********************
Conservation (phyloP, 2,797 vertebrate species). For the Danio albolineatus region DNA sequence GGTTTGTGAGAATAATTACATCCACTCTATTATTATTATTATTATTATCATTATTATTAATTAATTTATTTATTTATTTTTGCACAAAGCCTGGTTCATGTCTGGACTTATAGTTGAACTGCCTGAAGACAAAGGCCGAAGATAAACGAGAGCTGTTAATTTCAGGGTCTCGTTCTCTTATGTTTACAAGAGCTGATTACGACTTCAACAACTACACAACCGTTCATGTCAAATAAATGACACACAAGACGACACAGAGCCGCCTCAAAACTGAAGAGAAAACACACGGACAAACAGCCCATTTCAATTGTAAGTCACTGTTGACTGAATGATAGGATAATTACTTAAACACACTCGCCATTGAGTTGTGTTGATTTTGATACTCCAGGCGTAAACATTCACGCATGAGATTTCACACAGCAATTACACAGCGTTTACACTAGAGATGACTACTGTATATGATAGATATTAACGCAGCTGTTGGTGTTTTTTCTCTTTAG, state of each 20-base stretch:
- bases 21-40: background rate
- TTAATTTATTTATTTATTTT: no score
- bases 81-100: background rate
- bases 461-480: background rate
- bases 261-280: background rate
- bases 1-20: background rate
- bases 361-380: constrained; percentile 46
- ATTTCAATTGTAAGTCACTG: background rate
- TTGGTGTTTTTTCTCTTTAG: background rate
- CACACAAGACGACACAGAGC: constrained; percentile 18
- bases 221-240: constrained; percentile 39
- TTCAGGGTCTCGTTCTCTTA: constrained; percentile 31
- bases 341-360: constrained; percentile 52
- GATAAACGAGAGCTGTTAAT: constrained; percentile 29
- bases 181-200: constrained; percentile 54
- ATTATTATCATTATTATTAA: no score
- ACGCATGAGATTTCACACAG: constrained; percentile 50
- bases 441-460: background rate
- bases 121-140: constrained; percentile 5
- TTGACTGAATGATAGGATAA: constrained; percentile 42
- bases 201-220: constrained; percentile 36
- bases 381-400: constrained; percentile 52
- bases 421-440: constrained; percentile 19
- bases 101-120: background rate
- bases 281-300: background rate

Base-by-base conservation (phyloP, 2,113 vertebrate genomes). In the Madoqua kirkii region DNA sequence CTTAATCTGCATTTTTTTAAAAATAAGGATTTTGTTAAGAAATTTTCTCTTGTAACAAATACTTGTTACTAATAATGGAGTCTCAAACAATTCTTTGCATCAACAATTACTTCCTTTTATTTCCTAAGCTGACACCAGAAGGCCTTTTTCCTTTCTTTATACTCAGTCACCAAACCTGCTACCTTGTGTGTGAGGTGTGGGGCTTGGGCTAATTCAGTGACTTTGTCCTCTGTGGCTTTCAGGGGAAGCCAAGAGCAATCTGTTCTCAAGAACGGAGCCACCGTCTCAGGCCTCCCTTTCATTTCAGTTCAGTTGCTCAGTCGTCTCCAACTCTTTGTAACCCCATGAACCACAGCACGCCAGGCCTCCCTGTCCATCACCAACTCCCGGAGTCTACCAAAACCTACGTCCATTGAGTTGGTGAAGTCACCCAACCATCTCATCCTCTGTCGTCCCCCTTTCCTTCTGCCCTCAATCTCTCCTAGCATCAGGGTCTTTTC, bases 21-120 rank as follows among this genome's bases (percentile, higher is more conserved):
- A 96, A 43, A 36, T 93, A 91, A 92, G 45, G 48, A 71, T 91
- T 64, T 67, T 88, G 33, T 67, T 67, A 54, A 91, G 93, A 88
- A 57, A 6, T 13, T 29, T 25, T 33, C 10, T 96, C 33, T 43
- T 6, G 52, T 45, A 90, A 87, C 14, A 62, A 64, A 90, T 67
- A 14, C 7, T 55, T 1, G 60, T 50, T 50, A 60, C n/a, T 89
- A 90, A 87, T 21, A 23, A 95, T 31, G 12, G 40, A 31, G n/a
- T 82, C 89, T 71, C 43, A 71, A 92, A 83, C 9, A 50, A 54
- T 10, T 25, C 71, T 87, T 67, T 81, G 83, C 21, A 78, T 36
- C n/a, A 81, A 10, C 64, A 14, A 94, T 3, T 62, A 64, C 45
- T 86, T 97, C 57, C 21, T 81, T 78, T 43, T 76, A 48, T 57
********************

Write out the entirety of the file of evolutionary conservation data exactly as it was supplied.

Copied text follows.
Conservation (phyloP, 2,797 vertebrate species). For the Danio albolineatus region DNA sequence GGTTTGTGAGAATAATTACATCCACTCTATTATTATTATTATTATTATCATTATTATTAATTAATTTATTTATTTATTTTTGCACAAAGCCTGGTTCATGTCTGGACTTATAGTTGAACTGCCTGAAGACAAAGGCCGAAGATAAACGAGAGCTGTTAATTTCAGGGTCTCGTTCTCTTATGTTTACAAGAGCTGATTACGACTTCAACAACTACACAACCGTTCATGTCAAATAAATGACACACAAGACGACACAGAGCCGCCTCAAAACTGAAGAGAAAACACACGGACAAACAGCCCATTTCAATTGTAAGTCACTGTTGACTGAATGATAGGATAATTACTTAAACACACTCGCCATTGAGTTGTGTTGATTTTGATACTCCAGGCGTAAACATTCACGCATGAGATTTCACACAGCAATTACACAGCGTTTACACTAGAGATGACTACTGTATATGATAGATATTAACGCAGCTGTTGGTGTTTTTTCTCTTTAG, state of each 20-base stretch:
- bases 21-40: background rate
- TTAATTTATTTATTTATTTT: no score
- bases 81-100: background rate
- bases 461-480: background rate
- bases 261-280: background rate
- bases 1-20: background rate
- bases 361-380: constrained; percentile 46
- ATTTCAATTGTAAGTCACTG: background rate
- TTGGTGTTTTTTCTCTTTAG: background rate
- CACACAAGACGACACAGAGC: constrained; percentile 18
- bases 221-240: constrained; percentile 39
- TTCAGGGTCTCGTTCTCTTA: constrained; percentile 31
- bases 341-360: constrained; percentile 52
- GATAAACGAGAGCTGTTAAT: constrained; percentile 29
- bases 181-200: constrained; percentile 54
- ATTATTATCATTATTATTAA: no score
- ACGCATGAGATTTCACACAG: constrained; percentile 50
- bases 441-460: background rate
- bases 121-140: constrained; percentile 5
- TTGACTGAATGATAGGATAA: constrained; percentile 42
- bases 201-220: constrained; percentile 36
- bases 381-400: constrained; percentile 52
- bases 421-440: constrained; percentile 19
- bases 101-120: background rate
- bases 281-300: background rate

Base-by-base conservation (phyloP, 2,113 vertebrate genomes). In the Madoqua kirkii region DNA sequence CTTAATCTGCATTTTTTTAAAAATAAGGATTTTGTTAAGAAATTTTCTCTTGTAACAAATACTTGTTACTAATAATGGAGTCTCAAACAATTCTTTGCATCAACAATTACTTCCTTTTATTTCCTAAGCTGACACCAGAAGGCCTTTTTCCTTTCTTTATACTCAGTCACCAAACCTGCTACCTTGTGTGTGAGGTGTGGGGCTTGGGCTAATTCAGTGACTTTGTCCTCTGTGGCTTTCAGGGGAAGCCAAGAGCAATCTGTTCTCAAGAACGGAGCCACCGTCTCAGGCCTCCCTTTCATTTCAGTTCAGTTGCTCAGTCGTCTCCAACTCTTTGTAACCCCATGAACCACAGCACGCCAGGCCTCCCTGTCCATCACCAACTCCCGGAGTCTACCAAAACCTACGTCCATTGAGTTGGTGAAGTCACCCAACCATCTCATCCTCTGTCGTCCCCCTTTCCTTCTGCCCTCAATCTCTCCTAGCATCAGGGTCTTTTC, bases 21-120 rank as follows among this genome's bases (percentile, higher is more conserved):
- A 96, A 43, A 36, T 93, A 91, A 92, G 45, G 48, A 71, T 91
- T 64, T 67, T 88, G 33, T 67, T 67, A 54, A 91, G 93, A 88
- A 57, A 6, T 13, T 29, T 25, T 33, C 10, T 96, C 33, T 43
- T 6, G 52, T 45, A 90, A 87, C 14, A 62, A 64, A 90, T 67
- A 14, C 7, T 55, T 1, G 60, T 50, T 50, A 60, C n/a, T 89
- A 90, A 87, T 21, A 23, A 95, T 31, G 12, G 40, A 31, G n/a
- T 82, C 89, T 71, C 43, A 71, A 92, A 83, C 9, A 50, A 54
- T 10, T 25, C 71, T 87, T 67, T 81, G 83, C 21, A 78, T 36
- C n/a, A 81, A 10, C 64, A 14, A 94, T 3, T 62, A 64, C 45
- T 86, T 97, C 57, C 21, T 81, T 78, T 43, T 76, A 48, T 57